Link building from a holistic SEO perspective

Link building isn’t easy. That doesn’t mean it’s rocket science. It means it takes a lot of work if you do it right. Link building done the wrong way can backfire, resulting in a ban from Google altogether. In this post, I’ll discuss our ideas about getting more backlinks: link building from a holistic SEO perspective.

Before we dive in, if you want to learn more about link building strategies and other essential SEO skills, you should check out our All-around SEO training! It doesn’t just tell you about SEO: it makes sure you know how to put these skills into actual practice!

First, let’s discuss why link building is important for SEO. A link to your site helps its ranking in four ways:

  • It adds value to the receiving page, allowing it to improve its visibility in the search engines.
  • It adds value to the entire receiving domain, allowing each page on that domain to improve its rank ever so slightly.
  • The anchor text of the link and the surrounding copy indicates the website’s topic to the search engine and more specifically the receiving page.
  • And obviously, people click on links, resulting in so-called direct traffic.

The value of a link for the receiving page is determined in part by the topic of the page the link is on. A link from a page with the same topic as the receiving page is of more value than a link from a page about an entirely different topic. Also, a link from an article is worth way more than a link from a sidebar or a footer. In general, the more links there are on a page, the less each individual link is worth.

Link building has got a somewhat bad reputation. Once people noticed that backlinks from other sites resulted in higher rankings, they began to abuse this. They got links from sites that didn’t have any topical relation with their own site. In other cases, people bought links from other sites.

These shady links polluted the search engines. That is why Google started giving penalties to companies that bought links or used links from non-related websites (Google Penguin update was all about this). If you got a penalty from Google, it was serious: your site would disappear from the search results.

This bad reputation of link building comes from companies who were a bit too enthusiastic about shady link building techniques and got penalties from Google. Does this mean you shouldn’t do any link building at all? Of course not! Link building in itself is not a bad thing. If you do it the right way, you’ll reap all the benefits it offers.

Read more: Link building: what not to do? »

Link building is – or should be – an outreaching activity. That means you have to contact people and ask them to write about and link to your website. Usually, you will get better results if you contact people personally. This means writing emails and press releases, making phone calls, and talking about your product. And don’t forget about social media. Platforms such as Twitter have made it easier to reach out to specific people and businesses. If your products and content are good, there will be people who are interested to write about them. Most bloggers and journalists need content, so presenting your products to them could very well make them happy too!

As mentioned above, backlinks can add value to your website and help your content to rank better. But not all links are the same. There are dofollow and nofollow links. To website users, they look the same. Actually, links are dofollow by default. But you can make a nofollow link by inserting a small piece of code, called an attribute, that tells search engine bots not to follow that link.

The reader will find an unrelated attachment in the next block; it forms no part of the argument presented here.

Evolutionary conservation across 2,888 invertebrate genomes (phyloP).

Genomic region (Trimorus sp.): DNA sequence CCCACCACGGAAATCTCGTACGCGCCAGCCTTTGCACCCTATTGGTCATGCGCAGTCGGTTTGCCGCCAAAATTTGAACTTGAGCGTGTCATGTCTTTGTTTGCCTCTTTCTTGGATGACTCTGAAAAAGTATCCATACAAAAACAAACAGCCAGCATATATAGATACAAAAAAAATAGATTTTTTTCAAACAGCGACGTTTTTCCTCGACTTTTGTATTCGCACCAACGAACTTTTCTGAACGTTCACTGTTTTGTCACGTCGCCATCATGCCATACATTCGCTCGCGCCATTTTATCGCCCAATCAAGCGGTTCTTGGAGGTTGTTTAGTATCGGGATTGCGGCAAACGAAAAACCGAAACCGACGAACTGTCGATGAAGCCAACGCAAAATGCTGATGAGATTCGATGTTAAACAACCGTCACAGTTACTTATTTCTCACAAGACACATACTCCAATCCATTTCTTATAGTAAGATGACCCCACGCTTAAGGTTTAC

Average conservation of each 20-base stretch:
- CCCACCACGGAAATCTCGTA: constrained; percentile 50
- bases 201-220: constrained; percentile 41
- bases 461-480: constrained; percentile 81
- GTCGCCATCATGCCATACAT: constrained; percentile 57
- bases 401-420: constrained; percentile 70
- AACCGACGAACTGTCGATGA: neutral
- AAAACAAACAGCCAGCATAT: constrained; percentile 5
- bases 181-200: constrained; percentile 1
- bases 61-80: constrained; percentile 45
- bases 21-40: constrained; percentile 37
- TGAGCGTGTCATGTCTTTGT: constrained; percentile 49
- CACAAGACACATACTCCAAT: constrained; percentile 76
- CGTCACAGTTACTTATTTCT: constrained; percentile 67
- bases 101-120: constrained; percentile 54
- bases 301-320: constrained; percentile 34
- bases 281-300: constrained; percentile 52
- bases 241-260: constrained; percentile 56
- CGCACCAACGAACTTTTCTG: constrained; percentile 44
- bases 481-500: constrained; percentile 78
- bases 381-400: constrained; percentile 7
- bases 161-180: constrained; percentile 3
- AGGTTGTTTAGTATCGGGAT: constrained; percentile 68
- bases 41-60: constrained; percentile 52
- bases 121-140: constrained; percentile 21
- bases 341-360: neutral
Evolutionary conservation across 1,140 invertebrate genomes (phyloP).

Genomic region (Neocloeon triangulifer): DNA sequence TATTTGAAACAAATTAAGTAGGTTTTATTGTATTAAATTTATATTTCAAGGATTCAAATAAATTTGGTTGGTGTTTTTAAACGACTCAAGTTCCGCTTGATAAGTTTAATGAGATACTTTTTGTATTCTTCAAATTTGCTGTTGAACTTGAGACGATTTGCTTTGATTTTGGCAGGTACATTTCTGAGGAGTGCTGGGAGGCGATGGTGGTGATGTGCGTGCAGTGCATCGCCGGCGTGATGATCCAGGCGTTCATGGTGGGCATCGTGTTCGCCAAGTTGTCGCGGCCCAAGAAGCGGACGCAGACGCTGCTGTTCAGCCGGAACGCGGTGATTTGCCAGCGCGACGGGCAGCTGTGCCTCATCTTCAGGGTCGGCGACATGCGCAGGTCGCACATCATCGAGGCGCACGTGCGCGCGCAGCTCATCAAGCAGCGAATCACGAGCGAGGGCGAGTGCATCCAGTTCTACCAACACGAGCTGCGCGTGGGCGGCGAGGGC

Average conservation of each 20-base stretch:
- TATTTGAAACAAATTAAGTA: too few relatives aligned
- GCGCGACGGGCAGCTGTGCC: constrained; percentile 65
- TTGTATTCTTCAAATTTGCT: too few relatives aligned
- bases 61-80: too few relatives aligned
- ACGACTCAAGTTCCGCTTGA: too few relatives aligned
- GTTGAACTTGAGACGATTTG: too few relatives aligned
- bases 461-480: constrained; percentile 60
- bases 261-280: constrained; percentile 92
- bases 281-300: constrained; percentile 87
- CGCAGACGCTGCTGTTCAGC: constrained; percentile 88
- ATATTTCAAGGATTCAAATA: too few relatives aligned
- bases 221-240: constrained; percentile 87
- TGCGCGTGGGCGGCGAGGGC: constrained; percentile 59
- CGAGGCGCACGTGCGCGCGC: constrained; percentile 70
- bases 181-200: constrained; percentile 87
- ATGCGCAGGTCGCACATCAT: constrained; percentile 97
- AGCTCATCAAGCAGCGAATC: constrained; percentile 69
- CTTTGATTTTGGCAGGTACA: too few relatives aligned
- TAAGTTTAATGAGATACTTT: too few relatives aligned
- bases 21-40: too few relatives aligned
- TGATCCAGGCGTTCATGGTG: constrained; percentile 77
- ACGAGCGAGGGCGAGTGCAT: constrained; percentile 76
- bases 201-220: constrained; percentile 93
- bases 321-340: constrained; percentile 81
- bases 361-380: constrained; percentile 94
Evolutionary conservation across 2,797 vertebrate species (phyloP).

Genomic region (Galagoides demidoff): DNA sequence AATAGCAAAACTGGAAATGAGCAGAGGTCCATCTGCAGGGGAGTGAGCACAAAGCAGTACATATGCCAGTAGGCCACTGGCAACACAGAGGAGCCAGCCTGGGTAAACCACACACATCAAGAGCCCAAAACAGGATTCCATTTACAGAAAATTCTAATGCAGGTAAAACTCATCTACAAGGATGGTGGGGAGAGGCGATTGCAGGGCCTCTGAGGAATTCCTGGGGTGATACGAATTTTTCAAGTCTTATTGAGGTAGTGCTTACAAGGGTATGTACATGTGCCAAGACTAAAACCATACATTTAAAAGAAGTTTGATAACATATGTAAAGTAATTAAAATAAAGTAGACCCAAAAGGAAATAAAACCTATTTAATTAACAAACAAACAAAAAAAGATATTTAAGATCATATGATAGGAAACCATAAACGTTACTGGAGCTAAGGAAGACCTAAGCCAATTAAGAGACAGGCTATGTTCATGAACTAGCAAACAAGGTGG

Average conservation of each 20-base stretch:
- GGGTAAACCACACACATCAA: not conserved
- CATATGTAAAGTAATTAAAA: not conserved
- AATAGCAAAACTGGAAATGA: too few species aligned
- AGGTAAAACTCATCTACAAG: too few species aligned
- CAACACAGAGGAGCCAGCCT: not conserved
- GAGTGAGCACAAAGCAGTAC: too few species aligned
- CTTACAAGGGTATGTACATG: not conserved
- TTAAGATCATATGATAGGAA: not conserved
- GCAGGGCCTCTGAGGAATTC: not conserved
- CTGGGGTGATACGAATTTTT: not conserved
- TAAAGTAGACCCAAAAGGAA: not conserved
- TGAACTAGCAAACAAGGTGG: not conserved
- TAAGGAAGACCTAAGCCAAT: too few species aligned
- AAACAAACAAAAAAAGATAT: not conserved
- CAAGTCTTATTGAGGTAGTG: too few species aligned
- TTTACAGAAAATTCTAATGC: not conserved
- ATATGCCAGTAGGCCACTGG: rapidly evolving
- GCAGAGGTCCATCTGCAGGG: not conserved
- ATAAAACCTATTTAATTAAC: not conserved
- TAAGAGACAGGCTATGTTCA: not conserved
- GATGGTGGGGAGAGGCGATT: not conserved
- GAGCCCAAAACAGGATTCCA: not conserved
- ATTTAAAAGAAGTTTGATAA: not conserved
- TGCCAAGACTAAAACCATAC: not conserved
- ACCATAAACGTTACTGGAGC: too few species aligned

According to Google, nofollow links don’t pass any value to the website being linked. So to get the full benefits of link building, you should aim to get dofollow links. This is called ‘link juice’ by many people in the SEO field. Also, it’s a common practice nowadays to nofollow all external links. If you’re asking someone to link to your website from theirs, it’s good to ask them to remove the ‘nofollow’ attribute so both of you can get values from the link. If they don’t want to, that’s also fine. You might not get the ‘link juice’, but your site still gets mentioned on their site. It’s good for branding, and you’ll receive some traffic to your site. There are still some (indirect) benefits regardless.

Holistic SEO means you’ll do everything to make your website the best: you should show high-quality information, provide an excellent user experience, have the fastest website and so on. Link building will get easier if your website offers a great experience, just like your products and/or services. Because it’s far more likely that people are willing to write about and link to a great site.

Link building should feel like a normal marketing activity and not like a trick. Do remember that link building should generate links that get your target audience to your site. After all, they are the people that will read your posts, subscribe to your newsletter or buy your products. Your target audience will make your business thrive.

Keep reading: 6 steps to a successful link building strategy »

Coming up next!

2 Responses to Link building from a holistic SEO perspective

  1. mankirat kaur
    mankirat kaur  • 2 years ago

    hey there! I like your content about Do follow vs nofollow links and the benefits about backlinks. This article was super helpful and on point, thank you so much.

    • Cindy Paul
      Cindy Paul  • 2 years ago

      Glad we could be of help! Thank you for your comment.